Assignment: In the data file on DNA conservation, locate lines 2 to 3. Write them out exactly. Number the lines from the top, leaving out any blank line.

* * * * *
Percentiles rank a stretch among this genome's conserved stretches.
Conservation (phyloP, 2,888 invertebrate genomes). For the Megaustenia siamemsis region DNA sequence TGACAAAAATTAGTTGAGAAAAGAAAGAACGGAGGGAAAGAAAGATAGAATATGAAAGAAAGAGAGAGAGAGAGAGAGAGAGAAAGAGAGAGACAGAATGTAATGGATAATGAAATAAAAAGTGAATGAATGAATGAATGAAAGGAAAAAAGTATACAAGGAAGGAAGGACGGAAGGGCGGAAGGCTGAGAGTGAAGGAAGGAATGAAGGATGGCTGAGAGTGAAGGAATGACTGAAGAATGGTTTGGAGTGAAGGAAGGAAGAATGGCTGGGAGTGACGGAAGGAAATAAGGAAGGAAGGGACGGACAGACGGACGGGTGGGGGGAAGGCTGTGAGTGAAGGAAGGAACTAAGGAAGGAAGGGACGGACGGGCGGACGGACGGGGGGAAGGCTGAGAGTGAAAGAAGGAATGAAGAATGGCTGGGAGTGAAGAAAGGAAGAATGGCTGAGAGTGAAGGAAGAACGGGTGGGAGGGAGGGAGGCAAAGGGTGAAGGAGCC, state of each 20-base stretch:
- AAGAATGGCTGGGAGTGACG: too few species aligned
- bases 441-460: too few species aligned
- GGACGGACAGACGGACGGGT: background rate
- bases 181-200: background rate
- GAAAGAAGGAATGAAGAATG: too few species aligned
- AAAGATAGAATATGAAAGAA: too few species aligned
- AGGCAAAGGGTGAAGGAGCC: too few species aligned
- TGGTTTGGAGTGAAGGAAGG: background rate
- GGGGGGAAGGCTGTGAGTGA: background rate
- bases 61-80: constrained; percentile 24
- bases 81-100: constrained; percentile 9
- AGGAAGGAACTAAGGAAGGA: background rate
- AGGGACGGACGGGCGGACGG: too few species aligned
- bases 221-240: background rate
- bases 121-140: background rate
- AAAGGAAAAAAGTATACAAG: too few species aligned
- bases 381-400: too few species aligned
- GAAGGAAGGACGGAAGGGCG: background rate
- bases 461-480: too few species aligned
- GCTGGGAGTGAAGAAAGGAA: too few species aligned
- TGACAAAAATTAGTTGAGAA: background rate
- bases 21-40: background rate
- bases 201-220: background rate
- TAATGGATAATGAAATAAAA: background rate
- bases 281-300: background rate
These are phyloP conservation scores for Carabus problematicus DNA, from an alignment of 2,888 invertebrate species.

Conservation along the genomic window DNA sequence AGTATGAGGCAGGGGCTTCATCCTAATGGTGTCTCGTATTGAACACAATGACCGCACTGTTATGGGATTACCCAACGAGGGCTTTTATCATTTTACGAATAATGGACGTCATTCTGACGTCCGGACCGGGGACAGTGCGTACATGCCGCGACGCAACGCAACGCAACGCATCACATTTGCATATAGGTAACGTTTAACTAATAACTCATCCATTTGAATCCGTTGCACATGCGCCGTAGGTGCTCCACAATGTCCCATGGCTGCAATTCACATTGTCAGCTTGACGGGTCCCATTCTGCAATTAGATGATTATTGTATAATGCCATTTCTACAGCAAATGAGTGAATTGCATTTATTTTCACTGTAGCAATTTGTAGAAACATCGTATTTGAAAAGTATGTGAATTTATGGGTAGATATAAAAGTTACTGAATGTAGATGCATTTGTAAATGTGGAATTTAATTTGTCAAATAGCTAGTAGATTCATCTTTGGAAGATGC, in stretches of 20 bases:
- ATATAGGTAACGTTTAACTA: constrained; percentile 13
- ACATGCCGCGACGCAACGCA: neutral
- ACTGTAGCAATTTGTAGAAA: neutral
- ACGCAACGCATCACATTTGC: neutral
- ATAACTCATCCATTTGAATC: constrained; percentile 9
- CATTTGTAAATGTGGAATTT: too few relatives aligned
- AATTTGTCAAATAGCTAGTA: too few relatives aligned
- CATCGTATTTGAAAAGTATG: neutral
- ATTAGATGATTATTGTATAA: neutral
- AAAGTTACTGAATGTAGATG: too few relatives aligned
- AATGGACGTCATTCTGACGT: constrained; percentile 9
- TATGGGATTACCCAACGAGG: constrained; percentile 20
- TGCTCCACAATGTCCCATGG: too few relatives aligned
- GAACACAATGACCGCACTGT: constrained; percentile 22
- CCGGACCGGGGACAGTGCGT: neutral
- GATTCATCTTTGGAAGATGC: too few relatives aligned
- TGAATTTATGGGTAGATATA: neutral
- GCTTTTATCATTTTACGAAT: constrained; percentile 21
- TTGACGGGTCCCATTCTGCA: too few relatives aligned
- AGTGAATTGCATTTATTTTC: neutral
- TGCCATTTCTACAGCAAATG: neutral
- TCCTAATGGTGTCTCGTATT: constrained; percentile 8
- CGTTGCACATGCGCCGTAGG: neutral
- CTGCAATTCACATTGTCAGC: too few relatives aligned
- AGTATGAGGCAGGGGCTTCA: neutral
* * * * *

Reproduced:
Conservation (phyloP, 2,888 invertebrate genomes). For the Megaustenia siamemsis region DNA sequence TGACAAAAATTAGTTGAGAAAAGAAAGAACGGAGGGAAAGAAAGATAGAATATGAAAGAAAGAGAGAGAGAGAGAGAGAGAGAAAGAGAGAGACAGAATGTAATGGATAATGAAATAAAAAGTGAATGAATGAATGAATGAAAGGAAAAAAGTATACAAGGAAGGAAGGACGGAAGGGCGGAAGGCTGAGAGTGAAGGAAGGAATGAAGGATGGCTGAGAGTGAAGGAATGACTGAAGAATGGTTTGGAGTGAAGGAAGGAAGAATGGCTGGGAGTGACGGAAGGAAATAAGGAAGGAAGGGACGGACAGACGGACGGGTGGGGGGAAGGCTGTGAGTGAAGGAAGGAACTAAGGAAGGAAGGGACGGACGGGCGGACGGACGGGGGGAAGGCTGAGAGTGAAAGAAGGAATGAAGAATGGCTGGGAGTGAAGAAAGGAAGAATGGCTGAGAGTGAAGGAAGAACGGGTGGGAGGGAGGGAGGCAAAGGGTGAAGGAGCC, state of each 20-base stretch:
- AAGAATGGCTGGGAGTGACG: too few species aligned